Heating juice to around 160°F and maintaining the temperature for 15-30 seconds will pasteurize the juice and destroy bacteria, mold, and enzymes that cause spoilage. This can extend fridge life to up to 2-3 weeks.


Freezing juice inhibits microbial growth and slows enzymatic reactions. Thaw frozen juice overnight in the fridge before using. Frozen juice can last 6-12 months in airtight packaging at 0°F.


Proper water bath canning of juice in sterilized glass jars can allow it to last 12+ months. Follow tested canning directions carefully to ensure safety.

Cold Storage

Storing juice at optimal fridge temps of 34°-35°F can double or triple its shelf life compared to a standard 40°F fridge.


Adding lemon juice, vitamin C or potassium sorbate as a preservative can extend the shelf life of homemade juices by inhibiting microbial growth.


Acidifying juice by adding citric acid or lemon juice brings the pH down, making it harder for microbes to thrive and prolonging fridge life.

Is Expired Juice Safe to Drink?

With juice that has been continuously refrigerated, it may be fine to consume a few days past the “best by” or expiration date on the package. However, juice that is several weeks old or has been left unrefrigerated for more than 2 hours should be thrown out.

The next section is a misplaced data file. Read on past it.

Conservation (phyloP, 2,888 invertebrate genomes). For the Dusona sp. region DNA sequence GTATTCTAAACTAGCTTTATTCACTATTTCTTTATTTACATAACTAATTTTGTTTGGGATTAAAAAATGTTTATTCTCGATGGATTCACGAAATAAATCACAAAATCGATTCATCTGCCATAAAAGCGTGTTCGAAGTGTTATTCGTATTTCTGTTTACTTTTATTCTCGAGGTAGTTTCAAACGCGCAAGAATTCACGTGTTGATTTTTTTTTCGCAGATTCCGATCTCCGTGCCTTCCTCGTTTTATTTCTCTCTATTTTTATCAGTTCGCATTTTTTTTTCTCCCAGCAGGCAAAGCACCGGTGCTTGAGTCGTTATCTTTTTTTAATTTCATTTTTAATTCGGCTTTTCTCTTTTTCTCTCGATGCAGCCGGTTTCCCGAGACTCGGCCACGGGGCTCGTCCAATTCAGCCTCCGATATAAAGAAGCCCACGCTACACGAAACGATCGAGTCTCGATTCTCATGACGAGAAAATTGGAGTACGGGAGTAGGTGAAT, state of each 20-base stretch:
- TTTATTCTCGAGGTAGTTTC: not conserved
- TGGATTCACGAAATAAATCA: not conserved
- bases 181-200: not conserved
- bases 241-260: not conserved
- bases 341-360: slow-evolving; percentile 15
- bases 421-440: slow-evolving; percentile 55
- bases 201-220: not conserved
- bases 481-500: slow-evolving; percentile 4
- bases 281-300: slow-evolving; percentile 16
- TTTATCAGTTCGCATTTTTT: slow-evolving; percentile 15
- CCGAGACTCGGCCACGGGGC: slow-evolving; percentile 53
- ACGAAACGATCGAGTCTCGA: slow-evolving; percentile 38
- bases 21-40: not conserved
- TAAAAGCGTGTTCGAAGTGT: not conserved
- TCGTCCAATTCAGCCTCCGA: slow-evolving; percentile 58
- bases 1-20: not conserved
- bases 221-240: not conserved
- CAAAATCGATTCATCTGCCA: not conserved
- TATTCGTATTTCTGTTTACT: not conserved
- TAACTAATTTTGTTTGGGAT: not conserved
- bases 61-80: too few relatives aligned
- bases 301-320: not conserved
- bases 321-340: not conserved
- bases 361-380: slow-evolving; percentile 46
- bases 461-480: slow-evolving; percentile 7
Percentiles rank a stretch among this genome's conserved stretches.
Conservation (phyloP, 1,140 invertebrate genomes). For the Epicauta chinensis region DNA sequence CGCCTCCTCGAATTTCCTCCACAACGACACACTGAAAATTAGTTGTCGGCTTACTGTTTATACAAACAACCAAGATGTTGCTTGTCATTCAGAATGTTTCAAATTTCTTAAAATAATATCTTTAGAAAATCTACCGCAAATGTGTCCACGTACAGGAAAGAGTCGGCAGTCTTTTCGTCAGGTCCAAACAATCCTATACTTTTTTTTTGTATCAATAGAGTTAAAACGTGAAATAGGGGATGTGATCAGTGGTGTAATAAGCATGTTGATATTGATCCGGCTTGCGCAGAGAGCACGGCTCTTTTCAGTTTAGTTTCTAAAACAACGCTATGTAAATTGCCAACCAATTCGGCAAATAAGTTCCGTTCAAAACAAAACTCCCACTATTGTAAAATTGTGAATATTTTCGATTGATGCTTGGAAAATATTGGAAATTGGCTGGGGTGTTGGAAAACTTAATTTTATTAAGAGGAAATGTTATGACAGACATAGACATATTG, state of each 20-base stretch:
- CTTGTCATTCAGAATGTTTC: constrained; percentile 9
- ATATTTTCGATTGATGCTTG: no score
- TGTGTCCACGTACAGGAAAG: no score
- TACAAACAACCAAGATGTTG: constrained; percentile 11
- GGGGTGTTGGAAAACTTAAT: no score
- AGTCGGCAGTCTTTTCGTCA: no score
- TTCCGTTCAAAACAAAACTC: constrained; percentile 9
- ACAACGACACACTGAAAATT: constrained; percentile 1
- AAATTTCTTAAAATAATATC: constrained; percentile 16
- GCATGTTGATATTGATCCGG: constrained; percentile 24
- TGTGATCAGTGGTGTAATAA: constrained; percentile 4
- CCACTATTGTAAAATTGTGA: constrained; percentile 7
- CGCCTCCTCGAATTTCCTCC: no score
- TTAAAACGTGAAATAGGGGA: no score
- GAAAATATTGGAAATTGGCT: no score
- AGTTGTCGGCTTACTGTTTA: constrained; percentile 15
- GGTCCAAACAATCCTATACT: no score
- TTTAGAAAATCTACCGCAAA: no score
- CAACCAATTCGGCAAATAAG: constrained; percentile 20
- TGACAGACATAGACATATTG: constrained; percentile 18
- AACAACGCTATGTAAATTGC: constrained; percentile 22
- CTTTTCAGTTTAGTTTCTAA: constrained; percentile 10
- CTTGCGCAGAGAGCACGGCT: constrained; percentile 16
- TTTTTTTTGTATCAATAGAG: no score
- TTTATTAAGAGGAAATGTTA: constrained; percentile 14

As juice ages, the risk increases for mold growth and bacterial spoilage that can cause foodborne illness. Some signs juice has become unsafe are:

  • Foul, rotten, or strange odors
  • Fizzing or bubbling when you open the bottle
  • Visible mold anywhere in the bottle
  • Severely separated liquid and foam layers

When in doubt, remember it’s better to be safe than sorry. Don’t take risks with old juice, especially for children, pregnant women, and those with weakened immune systems who are more susceptible to food poisoning.

Does Refrigerating Juice Affect Nutrients?

One downside of storing juice in the fridge long-term is that some nutrients can degrade over time. Here’s how juice nutrients are impacted:

  • Vitamin C: Degrades rapidly during storage. Can lose 15-25% in a week.
  • Folate: Also quickly depleted in juice by 20-30% within a couple weeks.
  • Antioxidants: Levels of beneficial plant compounds like carotenoids and polyphenols decline with time.
  • Color: Pigments that give juice its bright hue fade during extended refrigeration.
  • Flavor: Fresh, robust flavors diminish as juices oxidize.

To maximize nutrition, try to drink juices within a few days. If you do store juice longer, fill only what you’ll consume soon and minimize openings.


When properly stored and handled, the juice in your refrigerator can retain optimum freshness and flavor for up to 7-10 days after opening. Follow expiration dates closely, keep your fridge cold, minimize openings, and be alert for any signs of spoilage. While juice can be frozen or preserved to extend its shelf life even longer, remember that its vitamin and antioxidant content will diminish over time. For the healthiest, tastiest juice with the most nutrients, aim to drink it within a week of opening.